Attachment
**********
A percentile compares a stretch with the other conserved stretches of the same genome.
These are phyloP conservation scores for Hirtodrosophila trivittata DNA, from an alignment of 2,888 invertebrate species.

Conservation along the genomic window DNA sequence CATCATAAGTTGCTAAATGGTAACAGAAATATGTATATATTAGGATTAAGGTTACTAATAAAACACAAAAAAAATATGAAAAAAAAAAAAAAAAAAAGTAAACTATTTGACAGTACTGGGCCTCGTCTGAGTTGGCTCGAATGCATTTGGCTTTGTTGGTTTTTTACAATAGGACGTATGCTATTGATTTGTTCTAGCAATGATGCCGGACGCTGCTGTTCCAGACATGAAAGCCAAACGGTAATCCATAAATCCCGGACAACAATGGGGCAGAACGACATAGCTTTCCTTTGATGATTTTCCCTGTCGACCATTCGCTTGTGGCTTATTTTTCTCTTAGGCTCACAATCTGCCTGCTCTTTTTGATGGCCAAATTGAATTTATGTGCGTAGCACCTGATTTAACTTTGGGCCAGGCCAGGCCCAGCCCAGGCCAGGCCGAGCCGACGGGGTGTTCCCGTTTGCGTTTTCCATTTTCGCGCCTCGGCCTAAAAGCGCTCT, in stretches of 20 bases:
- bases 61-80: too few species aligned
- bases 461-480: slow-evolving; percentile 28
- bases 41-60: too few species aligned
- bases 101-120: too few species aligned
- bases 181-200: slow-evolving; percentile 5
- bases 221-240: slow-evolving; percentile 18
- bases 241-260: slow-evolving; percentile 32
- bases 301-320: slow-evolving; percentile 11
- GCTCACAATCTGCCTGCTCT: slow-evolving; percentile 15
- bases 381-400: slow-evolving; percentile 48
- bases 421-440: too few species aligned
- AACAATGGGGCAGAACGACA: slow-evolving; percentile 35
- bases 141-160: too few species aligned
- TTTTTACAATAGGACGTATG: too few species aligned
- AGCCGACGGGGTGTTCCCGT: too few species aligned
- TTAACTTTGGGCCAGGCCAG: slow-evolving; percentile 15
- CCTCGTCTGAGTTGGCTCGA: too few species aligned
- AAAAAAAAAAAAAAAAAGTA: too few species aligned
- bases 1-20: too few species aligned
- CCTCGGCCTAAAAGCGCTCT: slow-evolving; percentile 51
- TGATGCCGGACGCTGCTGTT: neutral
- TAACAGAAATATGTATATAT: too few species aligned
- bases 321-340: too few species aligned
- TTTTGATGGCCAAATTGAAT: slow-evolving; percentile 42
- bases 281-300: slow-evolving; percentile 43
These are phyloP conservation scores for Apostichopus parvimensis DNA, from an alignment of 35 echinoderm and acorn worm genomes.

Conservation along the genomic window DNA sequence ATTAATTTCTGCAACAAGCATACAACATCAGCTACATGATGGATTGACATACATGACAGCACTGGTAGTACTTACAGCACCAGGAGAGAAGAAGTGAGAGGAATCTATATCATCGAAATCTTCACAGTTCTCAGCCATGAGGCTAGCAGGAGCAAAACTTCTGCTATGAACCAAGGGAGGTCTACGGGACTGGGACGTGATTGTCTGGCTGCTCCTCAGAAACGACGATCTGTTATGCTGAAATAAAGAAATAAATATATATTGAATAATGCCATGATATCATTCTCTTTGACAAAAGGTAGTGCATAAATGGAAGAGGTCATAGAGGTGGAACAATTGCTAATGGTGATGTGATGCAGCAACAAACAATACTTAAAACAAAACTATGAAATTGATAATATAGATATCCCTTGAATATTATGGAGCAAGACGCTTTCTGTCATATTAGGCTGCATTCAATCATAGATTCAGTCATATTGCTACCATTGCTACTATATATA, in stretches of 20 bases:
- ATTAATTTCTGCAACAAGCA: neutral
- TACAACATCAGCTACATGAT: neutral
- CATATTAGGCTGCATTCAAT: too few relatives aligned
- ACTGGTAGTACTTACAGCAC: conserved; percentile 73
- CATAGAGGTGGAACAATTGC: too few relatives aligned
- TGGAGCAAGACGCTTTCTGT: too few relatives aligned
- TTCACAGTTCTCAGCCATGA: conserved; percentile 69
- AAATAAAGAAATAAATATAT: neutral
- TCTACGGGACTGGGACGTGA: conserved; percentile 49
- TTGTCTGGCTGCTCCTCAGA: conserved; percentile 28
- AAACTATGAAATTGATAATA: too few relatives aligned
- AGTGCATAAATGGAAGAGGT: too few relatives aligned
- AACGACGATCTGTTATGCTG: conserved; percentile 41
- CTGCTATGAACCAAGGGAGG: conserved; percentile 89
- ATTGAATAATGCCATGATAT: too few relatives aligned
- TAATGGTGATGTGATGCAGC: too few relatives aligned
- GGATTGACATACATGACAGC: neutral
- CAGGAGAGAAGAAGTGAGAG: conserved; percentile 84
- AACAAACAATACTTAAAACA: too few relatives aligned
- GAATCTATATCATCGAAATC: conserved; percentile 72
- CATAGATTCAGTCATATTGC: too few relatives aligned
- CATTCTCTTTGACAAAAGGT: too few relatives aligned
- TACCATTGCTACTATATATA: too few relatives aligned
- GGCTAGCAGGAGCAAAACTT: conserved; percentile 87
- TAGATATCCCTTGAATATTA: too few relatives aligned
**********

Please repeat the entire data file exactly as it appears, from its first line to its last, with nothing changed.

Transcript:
A percentile compares a stretch with the other conserved stretches of the same genome.
These are phyloP conservation scores for Hirtodrosophila trivittata DNA, from an alignment of 2,888 invertebrate species.

Conservation along the genomic window DNA sequence CATCATAAGTTGCTAAATGGTAACAGAAATATGTATATATTAGGATTAAGGTTACTAATAAAACACAAAAAAAATATGAAAAAAAAAAAAAAAAAAAGTAAACTATTTGACAGTACTGGGCCTCGTCTGAGTTGGCTCGAATGCATTTGGCTTTGTTGGTTTTTTACAATAGGACGTATGCTATTGATTTGTTCTAGCAATGATGCCGGACGCTGCTGTTCCAGACATGAAAGCCAAACGGTAATCCATAAATCCCGGACAACAATGGGGCAGAACGACATAGCTTTCCTTTGATGATTTTCCCTGTCGACCATTCGCTTGTGGCTTATTTTTCTCTTAGGCTCACAATCTGCCTGCTCTTTTTGATGGCCAAATTGAATTTATGTGCGTAGCACCTGATTTAACTTTGGGCCAGGCCAGGCCCAGCCCAGGCCAGGCCGAGCCGACGGGGTGTTCCCGTTTGCGTTTTCCATTTTCGCGCCTCGGCCTAAAAGCGCTCT, in stretches of 20 bases:
- bases 61-80: too few species aligned
- bases 461-480: slow-evolving; percentile 28
- bases 41-60: too few species aligned
- bases 101-120: too few species aligned
- bases 181-200: slow-evolving; percentile 5
- bases 221-240: slow-evolving; percentile 18
- bases 241-260: slow-evolving; percentile 32
- bases 301-320: slow-evolving; percentile 11
- GCTCACAATCTGCCTGCTCT: slow-evolving; percentile 15
- bases 381-400: slow-evolving; percentile 48
- bases 421-440: too few species aligned
- AACAATGGGGCAGAACGACA: slow-evolving; percentile 35
- bases 141-160: too few species aligned
- TTTTTACAATAGGACGTATG: too few species aligned
- AGCCGACGGGGTGTTCCCGT: too few species aligned
- TTAACTTTGGGCCAGGCCAG: slow-evolving; percentile 15
- CCTCGTCTGAGTTGGCTCGA: too few species aligned
- AAAAAAAAAAAAAAAAAGTA: too few species aligned
- bases 1-20: too few species aligned
- CCTCGGCCTAAAAGCGCTCT: slow-evolving; percentile 51
- TGATGCCGGACGCTGCTGTT: neutral
- TAACAGAAATATGTATATAT: too few species aligned
- bases 321-340: too few species aligned
- TTTTGATGGCCAAATTGAAT: slow-evolving; percentile 42
- bases 281-300: slow-evolving; percentile 43
These are phyloP conservation scores for Apostichopus parvimensis DNA, from an alignment of 35 echinoderm and acorn worm genomes.

Conservation along the genomic window DNA sequence ATTAATTTCTGCAACAAGCATACAACATCAGCTACATGATGGATTGACATACATGACAGCACTGGTAGTACTTACAGCACCAGGAGAGAAGAAGTGAGAGGAATCTATATCATCGAAATCTTCACAGTTCTCAGCCATGAGGCTAGCAGGAGCAAAACTTCTGCTATGAACCAAGGGAGGTCTACGGGACTGGGACGTGATTGTCTGGCTGCTCCTCAGAAACGACGATCTGTTATGCTGAAATAAAGAAATAAATATATATTGAATAATGCCATGATATCATTCTCTTTGACAAAAGGTAGTGCATAAATGGAAGAGGTCATAGAGGTGGAACAATTGCTAATGGTGATGTGATGCAGCAACAAACAATACTTAAAACAAAACTATGAAATTGATAATATAGATATCCCTTGAATATTATGGAGCAAGACGCTTTCTGTCATATTAGGCTGCATTCAATCATAGATTCAGTCATATTGCTACCATTGCTACTATATATA, in stretches of 20 bases:
- ATTAATTTCTGCAACAAGCA: neutral
- TACAACATCAGCTACATGAT: neutral
- CATATTAGGCTGCATTCAAT: too few relatives aligned
- ACTGGTAGTACTTACAGCAC: conserved; percentile 73
- CATAGAGGTGGAACAATTGC: too few relatives aligned
- TGGAGCAAGACGCTTTCTGT: too few relatives aligned
- TTCACAGTTCTCAGCCATGA: conserved; percentile 69
- AAATAAAGAAATAAATATAT: neutral
- TCTACGGGACTGGGACGTGA: conserved; percentile 49
- TTGTCTGGCTGCTCCTCAGA: conserved; percentile 28
- AAACTATGAAATTGATAATA: too few relatives aligned
- AGTGCATAAATGGAAGAGGT: too few relatives aligned
- AACGACGATCTGTTATGCTG: conserved; percentile 41
- CTGCTATGAACCAAGGGAGG: conserved; percentile 89
- ATTGAATAATGCCATGATAT: too few relatives aligned
- TAATGGTGATGTGATGCAGC: too few relatives aligned
- GGATTGACATACATGACAGC: neutral
- CAGGAGAGAAGAAGTGAGAG: conserved; percentile 84
- AACAAACAATACTTAAAACA: too few relatives aligned
- GAATCTATATCATCGAAATC: conserved; percentile 72
- CATAGATTCAGTCATATTGC: too few relatives aligned
- CATTCTCTTTGACAAAAGGT: too few relatives aligned
- TACCATTGCTACTATATATA: too few relatives aligned
- GGCTAGCAGGAGCAAAACTT: conserved; percentile 87
- TAGATATCCCTTGAATATTA: too few relatives aligned